Autumn Voices – an organisation which celebrates the creativity of older people, is running its annual poetry competion this year. You can find out more about it, the theme, judge, prizes, elegibility and so on, by following the link, where you will find that I have had the honour of being asked to be the mentor for the winners. The deadline for this is 31st October, and I look forward to meeting the successful poets!

  • Environment Day At The Meadows Community Garden Edinburgh

    Grassroots in the Meadows
    For Katherine Cameron
    There’s so much surprising green in this city’s
    grey stone heart, so douce, so mercantile.
    I miss that four pointed arch at Jawbone Walk
    beyond the cherry trees, all pink and lyrical
    under a wide spring sky, enormous, shocking
    in its frank commemoration of brutality,
    Yet this is generous. There are paths here
    for cyclists and joggers and grass for barbeques,
    kids making out, students with their books,
    but no-one selling anything but thought –
    all this space and no ice-cream concession,
    but campaign booths and vegan festivals
    and summer camps for children, rainbow flags.
    Radical starts here, with all the marches –
    stop climate change, ban trident, the white
    ribbon we wrapped round Edinburgh
    to make poverty history. It’s the place for change,
    beyond the university’s bounds. I saw
    my first feminist badge here – the future is female –
    pink on the coat of a mother at the swings.
    But most radical of all, on that March day
    before Thatcher, in the winter of discontent,
    when snow fell, and lay, and froze, and people
    skied down Princes Street, we put on hiking boots
    and crossed The Meadows to the Simpson,
    last day of two, the day when you were born.

    The Meadows in Edinburgh seems to me to be characterised by radical generosity, and The Community Gardens on the Meadows really demonstrates this. It is one of my favourite community projects, and I am delighted to be taking part in their Environment Day on Saturday 20th August. I will be running a creative writing workshop from 12-1.30 (It includes time to eat a picnic, if you bring one.) It is based around close observation of the garden and responses to it. Later there will be Carbon Conversations with Jean Mathieu Gaunand, and the weather looks as if it will be dry, so please come!

  • The Earth is Our Home

    I have long admired the poetry of Gerry Loose, and I am delighted to say that I have a poem in this project that he is bringing to birth. Please take a look at the on-line issue, and do consider pre-ordering a copy.

    World Poetry Movement Scotland, in association with Mythic Horse Press, is delighted to be publishing the e-book The Earth is Our Home, the work of 19 brilliant Scottish poets. It’s entirely free to download: https://issuu.com/ecojoe/docs/our_earthIn addition we are intending to print and publish a book of the same title.We are accepting pre-orders now, for publication in the summer. This will be a limited edition of 200 copies.As a bonus, a thank you, the first 100 subscribers will receive in addition a free copy of TEN SEASONS: explorations in Botanics, (Luath / SPL), 127 pages of poetry, photographs and more – in fact what it says in the title.Pre-sales are at £9.99 + P&P and the offer will last for 30 days including today.If you’re interested in poetry, photography, climate and social justice and the humans and nonhumans with whom we share Our Home, then this offer is for you.If you would like to pre-order a copy of The Earth is Our Home, please email dharma46@hotmail.com and we’ll set it up.Please share widely with your friends and contacts!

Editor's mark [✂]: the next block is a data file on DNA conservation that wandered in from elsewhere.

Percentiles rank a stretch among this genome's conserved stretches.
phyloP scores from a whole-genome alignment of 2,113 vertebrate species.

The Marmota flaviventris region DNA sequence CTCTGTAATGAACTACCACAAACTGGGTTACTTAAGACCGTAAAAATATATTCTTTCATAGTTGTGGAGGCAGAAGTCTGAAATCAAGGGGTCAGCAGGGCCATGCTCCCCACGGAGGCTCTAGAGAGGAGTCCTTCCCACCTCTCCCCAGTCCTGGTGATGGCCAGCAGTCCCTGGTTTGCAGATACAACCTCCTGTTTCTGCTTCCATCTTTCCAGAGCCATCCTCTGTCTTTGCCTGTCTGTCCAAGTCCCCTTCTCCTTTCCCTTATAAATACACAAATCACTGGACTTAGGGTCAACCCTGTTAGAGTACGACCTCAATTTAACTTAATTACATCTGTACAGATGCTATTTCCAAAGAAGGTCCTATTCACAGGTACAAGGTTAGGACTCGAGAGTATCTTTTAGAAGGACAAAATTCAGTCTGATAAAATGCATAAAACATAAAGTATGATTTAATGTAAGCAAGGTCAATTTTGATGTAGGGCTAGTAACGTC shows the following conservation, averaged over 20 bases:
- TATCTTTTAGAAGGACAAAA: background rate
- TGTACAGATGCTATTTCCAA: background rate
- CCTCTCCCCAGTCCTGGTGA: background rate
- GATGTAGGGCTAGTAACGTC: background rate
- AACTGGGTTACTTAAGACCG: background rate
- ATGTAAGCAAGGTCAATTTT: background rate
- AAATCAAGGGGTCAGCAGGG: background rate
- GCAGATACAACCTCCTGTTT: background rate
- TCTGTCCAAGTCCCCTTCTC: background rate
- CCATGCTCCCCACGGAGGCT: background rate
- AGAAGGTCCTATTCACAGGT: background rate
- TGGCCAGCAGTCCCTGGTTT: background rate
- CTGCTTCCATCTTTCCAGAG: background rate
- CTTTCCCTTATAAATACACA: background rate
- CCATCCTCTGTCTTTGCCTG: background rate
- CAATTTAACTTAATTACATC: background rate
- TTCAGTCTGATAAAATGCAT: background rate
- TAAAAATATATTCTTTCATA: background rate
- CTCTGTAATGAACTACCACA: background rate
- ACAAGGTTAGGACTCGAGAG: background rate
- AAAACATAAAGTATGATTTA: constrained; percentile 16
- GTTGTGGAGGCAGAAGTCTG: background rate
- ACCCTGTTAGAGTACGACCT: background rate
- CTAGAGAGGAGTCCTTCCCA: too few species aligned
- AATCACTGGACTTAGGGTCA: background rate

• Poetry and Geopoetics Conversation Online

    This is an event we’ve been planning for quite some time:

    A Virtual Conversation about Poetry and Geopoetics
    with Helen Boden and Elizabeth Rimmer
    on Thursday 26 May at 17.00 BST

    A lively conversation between two experienced poets, beginning with an outline of their connection with geopoetics, (including poems as illustrations), a discussion of earth-based poetry before Kenneth White, and some suggestions of where geo-poetry and geopoetics are now. Suggested donation £5 or what you can afford, please book at Eventbrite at https://bit.ly/poetry_geopoetics.

    A Virtual Conversation about Poetry and Geopoetics
    with Helen Boden and Elizabeth Rimmer 
    on Thursday 26 May at 17.00 BST
    – please note change of date – and BOOK NOW!

    A lively conversation between two experienced poets, beginning with an outline of their connection with geopoetics, (including poems as illustrations), a discussion of earth-based poetry before Kenneth White, and some suggestions of where geo-poetry and geopoetics are now. Suggested donation £5 or what you can afford, please book at Eventbrite at https://bit.ly/poetry_geopoetics.

    Helen Boden  grew up on the edge of the Pennines and is resident on the edge of the Pentlands. Her first poetry collection, A Landscape to Figure In, from Red Squirrel Press in 2021, is about place and identity, and explores ways in which land is reimagined as map, sign or picture. She is widely published in poetry magazines and antholgies and also collaborates with visual artists. A former Lecturer in English & Scottish Literature at Edinburgh University, she works as an independent Literature professional, devising & delivering creative writing activities across a broad range of community, healthcare, cultural and environmental settings, with  particular interests in facilitating Writing & Place and  Writing for Wellbeing.


    Elizabeth Rimmer (@haggardherbs) is a poet, poetry editor for Red Squirrel Press and occasional translator. She has published four collections of poetry with Red Squirrel Press, Wherever We Live Now, in 2011, The Territory of Rain, in 2015, Haggards in 2018, and The Well of the Moon in 2021. She has edited fifteen full poetry collections and six pamphlets for Red Squirrel Press and two editions of Stravaig, where two essays, The Occasional Tang of Salt and By the Book: Herbs, Landscape and Ways of Knowing were published. She has also published a translation of the Anglo-Saxon Charm of Nine Herbs. Her website is www.burnedthumb.com.